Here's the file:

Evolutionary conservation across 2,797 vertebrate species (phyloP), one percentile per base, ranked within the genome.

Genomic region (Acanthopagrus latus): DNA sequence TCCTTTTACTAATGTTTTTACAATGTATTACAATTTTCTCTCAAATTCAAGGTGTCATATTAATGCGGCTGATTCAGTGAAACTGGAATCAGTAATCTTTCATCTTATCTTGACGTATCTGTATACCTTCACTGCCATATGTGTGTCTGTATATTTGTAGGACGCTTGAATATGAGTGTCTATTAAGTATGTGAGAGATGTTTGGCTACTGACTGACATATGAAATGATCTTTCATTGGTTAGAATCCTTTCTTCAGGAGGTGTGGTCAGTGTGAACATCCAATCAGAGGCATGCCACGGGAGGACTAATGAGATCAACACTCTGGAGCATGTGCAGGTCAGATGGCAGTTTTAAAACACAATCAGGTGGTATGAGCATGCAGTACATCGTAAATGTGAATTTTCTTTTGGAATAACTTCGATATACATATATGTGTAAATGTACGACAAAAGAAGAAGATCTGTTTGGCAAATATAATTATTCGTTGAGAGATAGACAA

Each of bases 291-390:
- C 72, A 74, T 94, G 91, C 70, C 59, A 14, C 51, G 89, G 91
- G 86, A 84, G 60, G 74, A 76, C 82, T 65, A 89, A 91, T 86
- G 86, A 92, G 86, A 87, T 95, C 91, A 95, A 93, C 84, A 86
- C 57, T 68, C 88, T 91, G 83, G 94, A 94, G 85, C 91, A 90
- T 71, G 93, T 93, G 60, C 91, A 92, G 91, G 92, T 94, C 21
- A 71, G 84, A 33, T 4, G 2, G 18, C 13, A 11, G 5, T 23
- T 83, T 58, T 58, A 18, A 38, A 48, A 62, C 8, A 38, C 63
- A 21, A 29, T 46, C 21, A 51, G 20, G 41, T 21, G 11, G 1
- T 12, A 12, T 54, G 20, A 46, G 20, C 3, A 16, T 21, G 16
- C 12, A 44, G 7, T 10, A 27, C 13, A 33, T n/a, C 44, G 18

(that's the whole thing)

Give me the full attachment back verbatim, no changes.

Evolutionary conservation across 2,797 vertebrate species (phyloP), one percentile per base, ranked within the genome.

Genomic region (Acanthopagrus latus): DNA sequence TCCTTTTACTAATGTTTTTACAATGTATTACAATTTTCTCTCAAATTCAAGGTGTCATATTAATGCGGCTGATTCAGTGAAACTGGAATCAGTAATCTTTCATCTTATCTTGACGTATCTGTATACCTTCACTGCCATATGTGTGTCTGTATATTTGTAGGACGCTTGAATATGAGTGTCTATTAAGTATGTGAGAGATGTTTGGCTACTGACTGACATATGAAATGATCTTTCATTGGTTAGAATCCTTTCTTCAGGAGGTGTGGTCAGTGTGAACATCCAATCAGAGGCATGCCACGGGAGGACTAATGAGATCAACACTCTGGAGCATGTGCAGGTCAGATGGCAGTTTTAAAACACAATCAGGTGGTATGAGCATGCAGTACATCGTAAATGTGAATTTTCTTTTGGAATAACTTCGATATACATATATGTGTAAATGTACGACAAAAGAAGAAGATCTGTTTGGCAAATATAATTATTCGTTGAGAGATAGACAA

Each of bases 291-390:
- C 72, A 74, T 94, G 91, C 70, C 59, A 14, C 51, G 89, G 91
- G 86, A 84, G 60, G 74, A 76, C 82, T 65, A 89, A 91, T 86
- G 86, A 92, G 86, A 87, T 95, C 91, A 95, A 93, C 84, A 86
- C 57, T 68, C 88, T 91, G 83, G 94, A 94, G 85, C 91, A 90
- T 71, G 93, T 93, G 60, C 91, A 92, G 91, G 92, T 94, C 21
- A 71, G 84, A 33, T 4, G 2, G 18, C 13, A 11, G 5, T 23
- T 83, T 58, T 58, A 18, A 38, A 48, A 62, C 8, A 38, C 63
- A 21, A 29, T 46, C 21, A 51, G 20, G 41, T 21, G 11, G 1
- T 12, A 12, T 54, G 20, A 46, G 20, C 3, A 16, T 21, G 16
- C 12, A 44, G 7, T 10, A 27, C 13, A 33, T n/a, C 44, G 18